Healthy learners: Grant helps students learn good lifestyles choices

Photo by Michael Buckelew

Photo by Michael Buckelew

COVINGTON -- Heard-Mixon Elementary School second-grader Austin King knows he shouldn't smoke so his lungs will stay healthy. He also knows he shouldn't drink too many soft drinks and that he should exercise as much as he can.

And now, so do a lot of his classmates.

This week, Heard-Mixon students in kindergarten through fifth grade are participating in the BodyWalk, a 40-by-40-foot walkthrough exhibit representing the human body that was set up in the school's gym.

"This exhibit helps them to learn the importance of good nutrition and being physically active through interactive activities," said Donna Thompson, a physical education teacher at the school.

At the exhibit, students make their way through 10 stations to learn about various parts of the body including the teeth, stomach, small intestine, lungs, bones, muscles and skin. For about five minutes in each station, volunteer parents, teachers and paraprofessionals inform the students about the importance of the organ, give them tips and ask them questions and have them interact with visuals.

"I learned that your bones need you to work out so you can get strong," said second-grader Ryderrius Freeman after he went through the hourlong tour. "And you gotta drink water, play, exercise and don't drink sodas."

HealthMPowers, a nonprofit organization that travels to schools across Georgia, provided the BodyWalk as part of a three-year service grant awarded to the school last year after Thompson attended a school health training. The organization provides services to schools that serve a student population where more than 50 percent receive free or reduced lunch.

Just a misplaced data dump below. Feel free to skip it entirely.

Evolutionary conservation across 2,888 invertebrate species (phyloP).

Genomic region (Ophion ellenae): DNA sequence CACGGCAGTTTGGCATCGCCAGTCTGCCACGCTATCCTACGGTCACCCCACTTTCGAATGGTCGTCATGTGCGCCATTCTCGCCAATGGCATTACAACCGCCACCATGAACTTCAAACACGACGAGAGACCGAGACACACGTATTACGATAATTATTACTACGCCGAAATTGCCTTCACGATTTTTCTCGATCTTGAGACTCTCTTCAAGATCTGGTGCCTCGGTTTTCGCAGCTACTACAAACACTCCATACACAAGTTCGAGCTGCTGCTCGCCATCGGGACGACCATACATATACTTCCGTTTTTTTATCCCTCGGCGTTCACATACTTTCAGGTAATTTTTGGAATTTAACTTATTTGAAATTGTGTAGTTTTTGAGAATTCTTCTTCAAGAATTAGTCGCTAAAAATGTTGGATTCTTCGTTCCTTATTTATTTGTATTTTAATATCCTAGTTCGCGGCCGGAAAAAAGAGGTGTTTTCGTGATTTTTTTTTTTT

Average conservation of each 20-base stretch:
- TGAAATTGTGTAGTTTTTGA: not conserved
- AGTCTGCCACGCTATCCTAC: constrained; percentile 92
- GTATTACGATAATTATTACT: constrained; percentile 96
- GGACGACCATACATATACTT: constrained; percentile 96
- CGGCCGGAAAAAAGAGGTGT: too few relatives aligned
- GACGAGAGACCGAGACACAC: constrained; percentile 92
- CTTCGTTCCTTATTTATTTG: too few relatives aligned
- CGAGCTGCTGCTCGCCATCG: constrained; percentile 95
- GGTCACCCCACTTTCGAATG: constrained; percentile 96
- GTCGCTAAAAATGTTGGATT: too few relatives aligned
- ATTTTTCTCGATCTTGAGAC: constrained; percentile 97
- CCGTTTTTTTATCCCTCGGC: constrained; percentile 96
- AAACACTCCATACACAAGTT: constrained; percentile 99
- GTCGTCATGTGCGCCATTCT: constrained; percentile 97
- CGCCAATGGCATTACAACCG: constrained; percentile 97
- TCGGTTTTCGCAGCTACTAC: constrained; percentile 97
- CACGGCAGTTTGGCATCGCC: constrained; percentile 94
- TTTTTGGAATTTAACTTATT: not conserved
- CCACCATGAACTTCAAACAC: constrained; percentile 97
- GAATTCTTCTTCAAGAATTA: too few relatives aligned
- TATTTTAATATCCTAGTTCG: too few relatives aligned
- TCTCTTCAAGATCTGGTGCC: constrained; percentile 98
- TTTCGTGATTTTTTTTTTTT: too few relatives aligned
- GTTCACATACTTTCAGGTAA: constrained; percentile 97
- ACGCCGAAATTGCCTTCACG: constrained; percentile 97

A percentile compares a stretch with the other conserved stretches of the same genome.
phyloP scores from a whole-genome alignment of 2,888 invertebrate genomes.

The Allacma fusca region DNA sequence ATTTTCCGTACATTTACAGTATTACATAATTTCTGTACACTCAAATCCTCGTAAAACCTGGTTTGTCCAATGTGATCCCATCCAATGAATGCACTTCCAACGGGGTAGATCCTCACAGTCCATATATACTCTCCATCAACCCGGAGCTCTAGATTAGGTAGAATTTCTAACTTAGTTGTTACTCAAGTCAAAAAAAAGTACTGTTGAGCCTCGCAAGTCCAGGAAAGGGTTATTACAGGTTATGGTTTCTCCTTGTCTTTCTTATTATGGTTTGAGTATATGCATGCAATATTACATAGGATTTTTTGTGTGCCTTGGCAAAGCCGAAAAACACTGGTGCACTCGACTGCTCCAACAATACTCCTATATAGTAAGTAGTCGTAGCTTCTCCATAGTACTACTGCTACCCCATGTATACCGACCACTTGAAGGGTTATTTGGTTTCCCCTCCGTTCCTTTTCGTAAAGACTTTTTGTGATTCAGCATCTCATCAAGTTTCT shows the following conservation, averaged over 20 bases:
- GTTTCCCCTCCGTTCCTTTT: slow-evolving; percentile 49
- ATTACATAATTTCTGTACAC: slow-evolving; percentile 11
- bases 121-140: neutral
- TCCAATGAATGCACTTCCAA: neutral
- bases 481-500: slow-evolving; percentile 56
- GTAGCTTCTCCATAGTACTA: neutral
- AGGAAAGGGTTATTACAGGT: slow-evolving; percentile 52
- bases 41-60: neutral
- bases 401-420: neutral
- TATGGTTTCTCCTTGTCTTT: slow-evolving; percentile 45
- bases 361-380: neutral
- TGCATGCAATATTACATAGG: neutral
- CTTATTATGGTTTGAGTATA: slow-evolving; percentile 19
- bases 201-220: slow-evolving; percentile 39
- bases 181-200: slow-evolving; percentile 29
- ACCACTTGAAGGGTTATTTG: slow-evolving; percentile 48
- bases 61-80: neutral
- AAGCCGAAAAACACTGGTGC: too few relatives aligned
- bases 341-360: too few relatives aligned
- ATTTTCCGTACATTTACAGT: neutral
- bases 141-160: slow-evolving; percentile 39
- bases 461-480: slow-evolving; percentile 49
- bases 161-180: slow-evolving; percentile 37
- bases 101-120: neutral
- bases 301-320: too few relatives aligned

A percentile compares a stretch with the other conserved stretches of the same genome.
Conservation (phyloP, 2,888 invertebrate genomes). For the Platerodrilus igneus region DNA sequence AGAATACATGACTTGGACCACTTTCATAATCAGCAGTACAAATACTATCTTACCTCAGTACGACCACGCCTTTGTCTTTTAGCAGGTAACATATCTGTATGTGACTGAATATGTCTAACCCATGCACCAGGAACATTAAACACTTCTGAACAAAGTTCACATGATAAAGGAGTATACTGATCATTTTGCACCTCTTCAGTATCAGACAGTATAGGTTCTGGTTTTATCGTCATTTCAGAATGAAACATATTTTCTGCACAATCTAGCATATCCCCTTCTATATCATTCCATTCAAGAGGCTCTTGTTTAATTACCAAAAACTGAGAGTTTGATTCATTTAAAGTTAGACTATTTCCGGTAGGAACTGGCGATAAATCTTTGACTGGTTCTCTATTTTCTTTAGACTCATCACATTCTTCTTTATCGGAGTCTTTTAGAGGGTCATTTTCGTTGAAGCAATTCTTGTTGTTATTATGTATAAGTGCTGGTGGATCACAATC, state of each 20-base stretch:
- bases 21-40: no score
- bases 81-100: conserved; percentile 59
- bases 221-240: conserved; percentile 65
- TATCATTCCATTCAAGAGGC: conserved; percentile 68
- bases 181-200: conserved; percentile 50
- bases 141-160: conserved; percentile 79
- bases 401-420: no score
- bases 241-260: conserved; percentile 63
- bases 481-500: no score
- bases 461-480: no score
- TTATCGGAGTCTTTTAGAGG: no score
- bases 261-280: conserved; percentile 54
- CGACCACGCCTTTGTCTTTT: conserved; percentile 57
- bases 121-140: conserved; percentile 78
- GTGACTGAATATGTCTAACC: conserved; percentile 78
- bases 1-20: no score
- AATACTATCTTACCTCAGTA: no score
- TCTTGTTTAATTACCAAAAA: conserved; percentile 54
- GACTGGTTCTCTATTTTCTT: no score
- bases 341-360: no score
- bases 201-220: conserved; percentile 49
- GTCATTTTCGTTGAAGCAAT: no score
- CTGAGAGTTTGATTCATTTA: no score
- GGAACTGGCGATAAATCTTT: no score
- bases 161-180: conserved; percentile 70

"Our main goal is to help kids make healthy choices through exercise and nutrition," said Debbie Myers of HealthMPowers.

This year, the organization is servicing about 70 schools across the state to provide health information and assessments to students and staff.

"As part of the grant, our teachers agreed to integrate 30 minutes per week of nutrition and/or physical activity as part of their lessons," Thompson said.

Some classes are simply learning health lessons through workbooks and others are using exercise DVDs. Thompson said teachers are having students read food labels to teach percentages in math, and some are participating in Karate Kid Math, in which students do jumping jacks, kicks and punches while reciting multiplication facts. And in music, third-, fourth- and fifth-graders are performing the musical "F.I.T. -- Building Healthy Kids through Songs and Activities."

"One teacher brought in cookies made from carrots and did a taste testing to teach healthier choices," Thompson said. "The art teacher had the kids draw persuasive advertisements against high-sugar, high-Caffeine energy drinks."

Even staff members are helping out -- each morning, the school media specialist shows a DVD featuring the Organwise Guys like Hardy Heart and the Kidney Brothers to teach different health tips over the morning announcement show.

"As usual, we are all pulling together to focus on the needs of our children at Heard-Mixon," Thompson said.

She hopes seeing visuals will help students get more out of what they are learning in their classrooms.

"This is definitely something different," said paraprofessional Kristi Bellamy. "I hope they learn about taking care of themselves and being healthy."

Livingston and West Newton elementary schools also will participate in the BodyWalk at their schools later this month.